The Sahara also has a high volcano called Emi Koussi located in Chad, southeast of the Tibesti Mountains. Located at 3,415 meters above sea level, volcanic lava flows are still “young”, about 2 million years old. It is normal to think that the Sahara is the largest desert in the world, but not really and we will discover it at the number 1 position.

1. Antarctica

10 major deserts in the world

Yes, the largest desert in the world is our Antarctica with an area of ​​up to 14.2 million square kilometers (about 5.5 million square miles).

Antarctica is the coldest place in the world, months without sun exposure. Not typical of hot deserts, sandstorms, etc., it’s hard to say that a cold place like Antarctica is considered a desert. But because the rainfall is so low, it is considered a desert , the average annual rainfall of Antarctica is only 50 mm and exists mainly in the form of snow. The reason why there is very little snow but 99% of the surface of Antarctica is covered by glaciers is because the average temperature in Antarctica is minus 48 degrees Celsius. And it slows the evaporation process.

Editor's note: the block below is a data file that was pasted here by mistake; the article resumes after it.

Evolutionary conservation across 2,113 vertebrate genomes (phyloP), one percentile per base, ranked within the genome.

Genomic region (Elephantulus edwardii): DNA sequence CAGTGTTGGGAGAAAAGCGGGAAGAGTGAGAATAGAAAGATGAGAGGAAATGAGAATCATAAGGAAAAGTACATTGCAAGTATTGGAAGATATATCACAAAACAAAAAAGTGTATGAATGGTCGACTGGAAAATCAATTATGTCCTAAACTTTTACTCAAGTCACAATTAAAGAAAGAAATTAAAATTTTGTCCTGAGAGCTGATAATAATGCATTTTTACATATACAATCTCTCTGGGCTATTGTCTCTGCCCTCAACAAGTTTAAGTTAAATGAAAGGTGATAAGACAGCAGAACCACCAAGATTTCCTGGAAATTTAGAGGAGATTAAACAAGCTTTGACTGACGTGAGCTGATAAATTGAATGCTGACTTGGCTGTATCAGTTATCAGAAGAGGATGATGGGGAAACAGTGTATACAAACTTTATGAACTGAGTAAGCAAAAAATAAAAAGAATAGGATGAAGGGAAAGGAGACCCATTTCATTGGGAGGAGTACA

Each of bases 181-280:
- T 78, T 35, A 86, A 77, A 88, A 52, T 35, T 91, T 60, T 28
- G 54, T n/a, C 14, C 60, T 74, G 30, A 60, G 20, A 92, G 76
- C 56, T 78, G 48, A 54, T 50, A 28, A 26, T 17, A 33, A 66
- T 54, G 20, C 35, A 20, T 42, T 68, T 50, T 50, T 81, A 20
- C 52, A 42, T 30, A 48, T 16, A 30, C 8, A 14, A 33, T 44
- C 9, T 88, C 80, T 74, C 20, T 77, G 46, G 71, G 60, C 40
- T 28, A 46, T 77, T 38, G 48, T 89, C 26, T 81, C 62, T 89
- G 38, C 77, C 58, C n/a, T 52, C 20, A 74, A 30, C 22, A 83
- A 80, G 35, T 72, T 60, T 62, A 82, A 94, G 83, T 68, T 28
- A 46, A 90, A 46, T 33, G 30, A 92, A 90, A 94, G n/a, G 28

Due to climate change and global warming, many parts of Antarctica are showing signs of warming. The temperature in the past 50 years in Antarctica has increased by 2.5 times – 5 times that of the rest of the earth. If the sea warms up, the Antarctic ice will melt from below – places exposed to seawater.